Services and Education
Our artisan cooperatives are similar to social service agencies in the support they provide to end the cycle of poverty for the members and their families. Health care, paid maternity leave, retirement pensions, and daycare: all part of the membership package. Social workers on staff assist the artisans in addressing their personal needs, from opening a bank account to situations of domestic violence and dealing with HIV/AIDS. There are literacy classes, computer training, and regular workshops on topics like hygiene, nutrition, and parenting. We’ve seen this education really make a difference: co-op member Sidhama told us that before coming to the co-op, she never rode buses because she could not read the bus numbers. Now she travels around Mumbai by bus without problem. The co-ops empower the women to navigate their own lives, quite literally!
Meaningfulness of the Work and Social Mobility
At the cooperatives, our garments are individually stitched in small workshops, with one seamstress creating an entire garment rather than being part of a production line. Many Mata styles are then carefully finished with hand embroidery in the women’s own homes. Their training starts with hand sewing, moving on to simple machine patterns, like bags, and eventually mastering the sewing machine. Showing leadership skills offers the women a chance to become head of their sewing group or get promoted to positions like trainer, quality checker, materials buyer, or assistant production manager. In a country as socially stratified as India, this type of social mobility in the workplace is a rarity.
Voice, Confidence, Friendships
India is a traditional society where a woman doesn’t usually work outside the home. It’s not too bold a generalization to say that upon joining the co-ops many of the women are shy and timid, but that soon changes. The women form close friendships and begin to come out of their shells. As co-op social worker Sampada explained, “First they are like, ‘meow.’ But later they are a tiger of the Center!” This newfound confidence and voice carries over into their own communities. Choti, the head of her embroidery group, organized a successful protest with over 200 women to demand water for her village during a long drought - and it worked! Choti told us it was through the co-op that she gained the confidence to stand up for herself and her larger community.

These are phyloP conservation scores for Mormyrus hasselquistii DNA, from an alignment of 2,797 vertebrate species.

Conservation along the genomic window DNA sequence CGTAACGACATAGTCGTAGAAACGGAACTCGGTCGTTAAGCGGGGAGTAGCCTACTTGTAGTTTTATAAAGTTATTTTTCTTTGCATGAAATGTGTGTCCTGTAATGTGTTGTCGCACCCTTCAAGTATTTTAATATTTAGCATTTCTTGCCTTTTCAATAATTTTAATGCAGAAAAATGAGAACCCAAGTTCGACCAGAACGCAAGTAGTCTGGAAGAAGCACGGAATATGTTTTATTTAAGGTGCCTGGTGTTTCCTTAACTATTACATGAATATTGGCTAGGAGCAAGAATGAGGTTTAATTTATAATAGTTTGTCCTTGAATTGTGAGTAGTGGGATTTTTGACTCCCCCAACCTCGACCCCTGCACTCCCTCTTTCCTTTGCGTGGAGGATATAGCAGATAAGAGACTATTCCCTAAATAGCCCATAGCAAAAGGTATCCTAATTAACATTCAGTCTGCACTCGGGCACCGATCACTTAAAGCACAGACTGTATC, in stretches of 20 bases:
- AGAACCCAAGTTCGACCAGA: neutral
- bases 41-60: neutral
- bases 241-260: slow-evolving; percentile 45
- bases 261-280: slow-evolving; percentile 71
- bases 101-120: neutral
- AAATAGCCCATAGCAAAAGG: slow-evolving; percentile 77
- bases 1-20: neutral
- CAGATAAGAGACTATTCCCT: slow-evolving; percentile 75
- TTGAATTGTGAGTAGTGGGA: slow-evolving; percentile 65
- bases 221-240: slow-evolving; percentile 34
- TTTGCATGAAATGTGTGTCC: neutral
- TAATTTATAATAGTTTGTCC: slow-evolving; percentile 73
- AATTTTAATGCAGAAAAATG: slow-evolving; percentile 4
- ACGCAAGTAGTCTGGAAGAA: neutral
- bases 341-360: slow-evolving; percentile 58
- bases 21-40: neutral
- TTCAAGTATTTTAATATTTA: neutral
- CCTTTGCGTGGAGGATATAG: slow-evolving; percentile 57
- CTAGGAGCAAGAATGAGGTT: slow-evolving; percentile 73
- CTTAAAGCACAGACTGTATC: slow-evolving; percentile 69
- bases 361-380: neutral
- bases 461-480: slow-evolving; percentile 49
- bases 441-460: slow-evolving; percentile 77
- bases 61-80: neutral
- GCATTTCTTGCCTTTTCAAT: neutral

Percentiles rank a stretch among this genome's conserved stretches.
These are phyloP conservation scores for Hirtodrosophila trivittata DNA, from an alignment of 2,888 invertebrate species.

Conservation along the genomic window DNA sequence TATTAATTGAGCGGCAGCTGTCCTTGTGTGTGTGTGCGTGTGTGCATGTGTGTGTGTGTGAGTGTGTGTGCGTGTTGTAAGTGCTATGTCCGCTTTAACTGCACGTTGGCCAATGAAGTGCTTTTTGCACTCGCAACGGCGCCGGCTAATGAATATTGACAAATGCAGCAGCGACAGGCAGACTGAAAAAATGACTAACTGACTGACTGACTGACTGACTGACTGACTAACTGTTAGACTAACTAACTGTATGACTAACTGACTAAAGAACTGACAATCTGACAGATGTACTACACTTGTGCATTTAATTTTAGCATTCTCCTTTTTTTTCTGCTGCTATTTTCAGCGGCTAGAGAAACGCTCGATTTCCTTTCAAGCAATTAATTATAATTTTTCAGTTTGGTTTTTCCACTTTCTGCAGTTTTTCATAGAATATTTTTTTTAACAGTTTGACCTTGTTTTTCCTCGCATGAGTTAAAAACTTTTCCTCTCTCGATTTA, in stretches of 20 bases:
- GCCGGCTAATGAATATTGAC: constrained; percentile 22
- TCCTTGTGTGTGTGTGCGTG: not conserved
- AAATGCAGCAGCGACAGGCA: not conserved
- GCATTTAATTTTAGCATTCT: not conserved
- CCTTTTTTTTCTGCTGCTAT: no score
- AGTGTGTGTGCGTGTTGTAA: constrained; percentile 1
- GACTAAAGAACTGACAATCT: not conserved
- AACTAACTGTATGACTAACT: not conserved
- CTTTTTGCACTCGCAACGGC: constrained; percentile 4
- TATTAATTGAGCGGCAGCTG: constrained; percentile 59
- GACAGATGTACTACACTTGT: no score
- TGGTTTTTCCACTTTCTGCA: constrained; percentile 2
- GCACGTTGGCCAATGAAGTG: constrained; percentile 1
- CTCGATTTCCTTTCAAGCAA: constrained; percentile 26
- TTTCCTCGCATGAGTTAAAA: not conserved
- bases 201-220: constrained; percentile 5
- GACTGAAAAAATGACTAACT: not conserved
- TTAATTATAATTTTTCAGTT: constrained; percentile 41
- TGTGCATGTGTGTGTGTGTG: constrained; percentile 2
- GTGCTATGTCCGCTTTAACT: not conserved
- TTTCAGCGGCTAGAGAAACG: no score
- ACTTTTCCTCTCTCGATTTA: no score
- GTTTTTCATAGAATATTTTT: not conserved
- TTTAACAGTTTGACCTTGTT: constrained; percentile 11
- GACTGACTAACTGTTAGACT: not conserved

Celebrating Traditional Artisan Skills
It was the beauty and intricacy of Indian block printing that inspired us to start importing. When we first partnered with fair trade cooperatives, we were thrilled to find that they were sourcing artisan made fabrics, like handwoven ikat and khadi, and an endless variety of hand block prints. Though long since surpassed by factory production, there are still many families in India and Nepal for whom this is their livelihood.
Fair trade is best known for producers getting a fair price for their goods. The women at our co-ops earn a fair wage that exceeds the local minimum wage. They are paid per piece so the amount each artisan makes varies. The benefit of this system is the flexibility it allows in terms of hours (some women work part-time or from home) and skill level (slower sewers aren’t fired for low productivity, as they would in a factory). The women exercise control in determining the piece rate, and as the cooperatives are worker-owned organizations, they receive a share of the profits.
How Fair Trade Prevents Child Labor
In India, child labor is rampant in costume jewelry production. By partnering with fair trade organizations, we ensure that there is no child labor used in the production of our products. But more than that, fair trade is a preventative measure. Every year thousands of children migrate to the megacities of India to find work and send money back to their families. Providing a stable income to women at the poverty level is a way to combat the problem of child labor at its roots. The change can be seen not only in the life of the woman employed by the co-op, but especially in the next generation, the children the she can afford to educate.